Fraternal Greetings Brethren.
Well here we are again at the start of a New Year, and in my Lodge, the start of a New Masonic Year, our Installation was on Jan. 5th.
The topic this month is the “Chisel” and is the third Working Tool to be studied. This paper was first presented in a 1972 lecture, however, 36 years later, I believe, it is still totally relevant.
The Chisel, whose principal characteristics(so says our Ritual), are its smallness and its sharpness; what gift at our birth can we think of as corresponding in its nature to the
“diminutive implement of exquisite temper”?
Our Ritual itself supplies the answer-Perseverance, that human quality which says “try, try, again”; which says “let’s have another go, next time the results should be better”; that very human quality in us which is prepared to labor long and tediously for the sake of a fine end result.
Those of my brethren who have, by chance, watched the serialized television production of Thomas Hardy’s classic novel “Jude the Obscure:, will recall that the story is about a young stone-mason, and that each television episode was introduced by a close-up of a stone-mason’s hands surfacing a block of ashlar with chisel and gavel. Each blow with the gavel produces a short, precise movement of the chisel, and removes a tiny amount of material in working towards the final smooth surface.
Similarly, and symbolically, when considering the improvement of our characters as we travel through life, it is true that the rude material receives its fine finish by repeated efforts alone.
The men we most admire are not, in the main, persons who have accomplished some great and spectacular feat of charity, bravery, or moral victory; but those whom we know as unfailingly kind and considerate in little things. Men, who would never dream of a shabby act, even a small one. Men who, when angered or aroused, do not let slip the bitter, damaging, but irretrievable words, and bite their tongues, count to ten, and then either say something conciliatory, to help mend matters, or else say nothing at all.
Such men are irresistible, for the chisel of perseverance is
“of such exquisite temper as to make an impression on all but the hardest substances”
and indeed it is a case-hardened character who is not ultimately influences for good by the unfailing acts of courtesy and consideration of a man well skilled in the use of Masonic tools. Such men are modest, but are well recognized in their community. When their name is mentioned, people, say, “Oh, everyone respects him,” or “Oh, everyone seeks his advice,” or perhaps, “Oh, you can always depend upon him!” But here in the “abode of friendship and brotherly love” we make use of a different phrase; we say “Ah yes, he is a Freemason!”
Brother Phil J. Croft, of King David Lodge No. 93, West Vancouver, B.C. where the Canadian Ritual is followed.
His talk on the Entered Apprentice Tools appeared in the March and April 1972 issues of the MASONIC BULLETIN, B.C.R.
Over the years, and in particular over the last few months, I have encountered a number of occasions where the subject of WHY, WHEN & WHERE to wear white gloves has surfaced. In an effort to add light to this custom, I have done some research and now share it with you.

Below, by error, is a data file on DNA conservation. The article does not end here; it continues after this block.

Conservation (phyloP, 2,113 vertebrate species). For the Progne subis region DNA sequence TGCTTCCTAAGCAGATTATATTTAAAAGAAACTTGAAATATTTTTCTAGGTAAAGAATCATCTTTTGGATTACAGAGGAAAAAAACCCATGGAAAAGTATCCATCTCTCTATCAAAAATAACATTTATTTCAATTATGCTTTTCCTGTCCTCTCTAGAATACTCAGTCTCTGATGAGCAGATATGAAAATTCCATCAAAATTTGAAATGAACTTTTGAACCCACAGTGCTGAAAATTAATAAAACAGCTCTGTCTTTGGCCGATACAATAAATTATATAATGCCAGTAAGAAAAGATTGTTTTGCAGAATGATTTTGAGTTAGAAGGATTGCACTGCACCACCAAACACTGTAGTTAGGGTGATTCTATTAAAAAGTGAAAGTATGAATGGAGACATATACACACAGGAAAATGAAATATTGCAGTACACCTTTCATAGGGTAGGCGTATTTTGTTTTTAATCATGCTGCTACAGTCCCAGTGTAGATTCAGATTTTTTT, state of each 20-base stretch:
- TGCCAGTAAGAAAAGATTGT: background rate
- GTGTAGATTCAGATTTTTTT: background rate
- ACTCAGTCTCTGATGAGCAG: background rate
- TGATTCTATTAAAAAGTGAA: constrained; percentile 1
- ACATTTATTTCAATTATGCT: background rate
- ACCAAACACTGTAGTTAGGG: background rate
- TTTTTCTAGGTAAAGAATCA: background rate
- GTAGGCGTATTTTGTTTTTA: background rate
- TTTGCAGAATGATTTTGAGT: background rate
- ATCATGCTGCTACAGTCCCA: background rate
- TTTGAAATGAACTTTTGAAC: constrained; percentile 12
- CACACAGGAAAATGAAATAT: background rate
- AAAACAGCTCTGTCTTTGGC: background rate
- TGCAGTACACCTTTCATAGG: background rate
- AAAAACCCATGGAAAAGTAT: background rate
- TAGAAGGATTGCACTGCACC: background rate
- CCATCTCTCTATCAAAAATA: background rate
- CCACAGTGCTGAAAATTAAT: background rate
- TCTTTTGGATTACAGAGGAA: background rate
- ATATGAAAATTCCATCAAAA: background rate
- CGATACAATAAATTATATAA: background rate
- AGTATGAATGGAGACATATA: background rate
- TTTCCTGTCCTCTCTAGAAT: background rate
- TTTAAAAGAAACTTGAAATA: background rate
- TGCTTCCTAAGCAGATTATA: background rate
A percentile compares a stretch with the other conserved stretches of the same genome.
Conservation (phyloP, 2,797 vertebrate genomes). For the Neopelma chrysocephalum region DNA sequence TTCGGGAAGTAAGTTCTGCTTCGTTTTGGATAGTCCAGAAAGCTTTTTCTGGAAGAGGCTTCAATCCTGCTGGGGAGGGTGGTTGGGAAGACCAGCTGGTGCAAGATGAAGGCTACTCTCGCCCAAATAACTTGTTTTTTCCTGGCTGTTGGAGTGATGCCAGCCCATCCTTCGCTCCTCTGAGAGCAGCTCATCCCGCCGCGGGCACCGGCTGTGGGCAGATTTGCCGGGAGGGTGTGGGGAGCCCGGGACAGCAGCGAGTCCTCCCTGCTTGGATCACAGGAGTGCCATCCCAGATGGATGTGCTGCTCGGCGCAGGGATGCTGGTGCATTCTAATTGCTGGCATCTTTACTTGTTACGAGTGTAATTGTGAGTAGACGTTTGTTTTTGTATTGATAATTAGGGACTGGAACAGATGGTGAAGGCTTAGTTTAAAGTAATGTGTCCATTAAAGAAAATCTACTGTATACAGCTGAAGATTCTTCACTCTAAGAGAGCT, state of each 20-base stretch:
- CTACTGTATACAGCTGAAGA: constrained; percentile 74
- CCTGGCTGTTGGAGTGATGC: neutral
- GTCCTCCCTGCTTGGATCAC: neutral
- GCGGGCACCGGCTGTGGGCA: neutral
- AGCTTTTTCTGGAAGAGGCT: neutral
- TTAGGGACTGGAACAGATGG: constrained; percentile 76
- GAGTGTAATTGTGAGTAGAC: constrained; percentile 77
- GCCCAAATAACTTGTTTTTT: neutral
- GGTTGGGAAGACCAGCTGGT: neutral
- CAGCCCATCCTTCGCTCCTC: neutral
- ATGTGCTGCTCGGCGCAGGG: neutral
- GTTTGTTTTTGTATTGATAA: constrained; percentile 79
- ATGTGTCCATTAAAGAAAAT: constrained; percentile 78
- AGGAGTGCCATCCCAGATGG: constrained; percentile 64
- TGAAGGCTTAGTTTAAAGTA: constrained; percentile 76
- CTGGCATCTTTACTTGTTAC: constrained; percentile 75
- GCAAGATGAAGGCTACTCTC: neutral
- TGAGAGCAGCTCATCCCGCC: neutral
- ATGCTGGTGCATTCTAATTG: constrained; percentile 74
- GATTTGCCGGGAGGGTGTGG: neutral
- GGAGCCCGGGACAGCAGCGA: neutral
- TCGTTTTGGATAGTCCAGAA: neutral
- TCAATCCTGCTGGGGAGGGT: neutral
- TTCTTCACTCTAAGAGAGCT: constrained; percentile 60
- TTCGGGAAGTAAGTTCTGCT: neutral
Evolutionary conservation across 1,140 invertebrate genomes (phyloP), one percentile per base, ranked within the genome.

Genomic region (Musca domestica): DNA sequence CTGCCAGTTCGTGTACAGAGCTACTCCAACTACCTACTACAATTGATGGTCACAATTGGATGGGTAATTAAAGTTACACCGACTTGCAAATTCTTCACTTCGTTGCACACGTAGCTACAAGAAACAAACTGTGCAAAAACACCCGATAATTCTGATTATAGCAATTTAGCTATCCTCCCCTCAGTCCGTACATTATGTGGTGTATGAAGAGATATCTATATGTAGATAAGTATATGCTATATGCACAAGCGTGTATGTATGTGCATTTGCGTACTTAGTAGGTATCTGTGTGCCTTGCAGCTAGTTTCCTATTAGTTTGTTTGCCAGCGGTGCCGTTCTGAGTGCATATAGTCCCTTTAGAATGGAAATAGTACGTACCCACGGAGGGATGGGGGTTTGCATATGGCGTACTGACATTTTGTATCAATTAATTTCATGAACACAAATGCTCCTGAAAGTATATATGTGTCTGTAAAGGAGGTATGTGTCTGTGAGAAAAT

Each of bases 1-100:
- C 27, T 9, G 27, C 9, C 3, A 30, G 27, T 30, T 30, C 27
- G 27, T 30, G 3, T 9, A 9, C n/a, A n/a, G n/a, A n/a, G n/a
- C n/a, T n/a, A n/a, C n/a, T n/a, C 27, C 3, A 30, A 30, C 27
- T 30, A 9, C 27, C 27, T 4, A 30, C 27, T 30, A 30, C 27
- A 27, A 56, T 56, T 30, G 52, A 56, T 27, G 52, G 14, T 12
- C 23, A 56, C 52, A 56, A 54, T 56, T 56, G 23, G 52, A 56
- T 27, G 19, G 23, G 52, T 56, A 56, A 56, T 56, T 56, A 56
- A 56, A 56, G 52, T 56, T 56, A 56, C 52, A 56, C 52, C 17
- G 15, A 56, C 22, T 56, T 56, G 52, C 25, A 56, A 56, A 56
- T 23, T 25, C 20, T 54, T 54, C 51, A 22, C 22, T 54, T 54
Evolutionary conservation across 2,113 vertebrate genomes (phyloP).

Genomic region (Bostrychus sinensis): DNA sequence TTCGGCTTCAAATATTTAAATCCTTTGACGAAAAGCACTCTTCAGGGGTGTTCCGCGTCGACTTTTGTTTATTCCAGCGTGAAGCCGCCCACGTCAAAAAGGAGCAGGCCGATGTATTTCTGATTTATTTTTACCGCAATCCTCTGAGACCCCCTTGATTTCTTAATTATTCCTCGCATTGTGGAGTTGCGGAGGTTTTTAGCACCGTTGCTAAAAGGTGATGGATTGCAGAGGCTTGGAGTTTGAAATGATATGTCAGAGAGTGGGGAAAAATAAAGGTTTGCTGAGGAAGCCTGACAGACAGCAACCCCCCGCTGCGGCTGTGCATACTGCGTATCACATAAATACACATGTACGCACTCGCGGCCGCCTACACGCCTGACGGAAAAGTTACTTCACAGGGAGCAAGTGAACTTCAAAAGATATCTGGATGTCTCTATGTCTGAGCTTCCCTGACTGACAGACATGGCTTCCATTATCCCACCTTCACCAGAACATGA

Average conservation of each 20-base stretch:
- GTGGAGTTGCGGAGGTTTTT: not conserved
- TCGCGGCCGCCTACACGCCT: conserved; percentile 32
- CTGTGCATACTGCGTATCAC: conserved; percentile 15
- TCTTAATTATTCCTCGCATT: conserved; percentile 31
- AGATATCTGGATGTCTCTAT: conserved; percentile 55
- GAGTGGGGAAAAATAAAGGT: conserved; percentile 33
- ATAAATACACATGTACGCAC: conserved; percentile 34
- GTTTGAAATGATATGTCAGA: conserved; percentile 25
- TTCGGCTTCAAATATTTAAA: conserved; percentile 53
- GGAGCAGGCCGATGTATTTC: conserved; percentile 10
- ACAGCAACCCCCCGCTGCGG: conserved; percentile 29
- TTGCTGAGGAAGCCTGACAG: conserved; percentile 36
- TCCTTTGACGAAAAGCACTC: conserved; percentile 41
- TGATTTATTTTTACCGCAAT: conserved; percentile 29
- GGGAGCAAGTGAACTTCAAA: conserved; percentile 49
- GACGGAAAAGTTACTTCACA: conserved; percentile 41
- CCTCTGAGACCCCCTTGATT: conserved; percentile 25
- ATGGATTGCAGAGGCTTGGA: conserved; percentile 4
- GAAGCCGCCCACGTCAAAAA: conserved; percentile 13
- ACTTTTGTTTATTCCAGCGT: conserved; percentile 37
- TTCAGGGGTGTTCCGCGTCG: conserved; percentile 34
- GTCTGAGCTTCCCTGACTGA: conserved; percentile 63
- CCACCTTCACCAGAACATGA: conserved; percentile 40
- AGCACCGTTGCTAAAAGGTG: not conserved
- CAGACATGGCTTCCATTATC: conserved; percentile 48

GLOVES, Page 461 Freemason’s Guide and Compendium, Bernard E. Jones
“There is a time-immemorial tradition, both in Masonry and outside it, of the wearing and giving of gloves. As Masonic Emblems, aprons and gloves are closely associated, and have the same import, being emblems of innocence and purity of heart. In some countries the Initiate has been invested, in addition to the apron, with white gloves, such gloves being the emblem of “Clean Hands”. (Hands and Gloves are words coming from the same root).
“Who shall ascend into the hill of the Lord? Or who shall stand in his Holy Place? He that hath clean hands, and a pure heart” Psalm xxiv. Verses 3 & 4. Page 463.
One of the irregular prints, dated 1772, says that the Master addresses an Initiate with these words: “Put on these gloves, their whiteness is the symbol of purity, and of the innocence of a mason’s manners etc.”.
In my research I have consulted the Grand Lodge of BC & Yukon Constitutions and find no reference to this subject whatsoever.
Further, I have consulted the Book on Forms and Ceremonies for the same Jurisdiction and do find reference in the “Masonic Funeral Service”. The reference is as follows:
“At a Masonic funeral, the Brethren should be suitably clothed, wearing the proper Masonic clothing of their rank, inside their coats, white gloves, and a sprig of evergreen on the left lapel of their coat.”
Having no access to the Rules and Regulations in other jurisdictions, I must of necessity have no comment as to usage elsewhere.
From a personal perspective, I believe that the wearing of white gloves in our Lodges, particularly when we are conducting Ritual, adds an additional degree of dignity and decorum to the proceedings.
There being no rules or regulations for, the wearing, or NOT wearing gloves,(with the exception of a Grand Master’s edict or the By-Laws of your Lodge), the decision, I believe, is up to the Mason himself to decide.
Friendship, on the other hand, serves a great host of different purposes all at the same time.
In whatever direction you turn, it still remains yours.
No barrier can shut it out, I can never be untimely; it can never be in the way.
We need friendship all the time, just as much as we need the proverbial prime necessities of life, fire and water.
Have a wonderful day and God Bless You and Yours Norm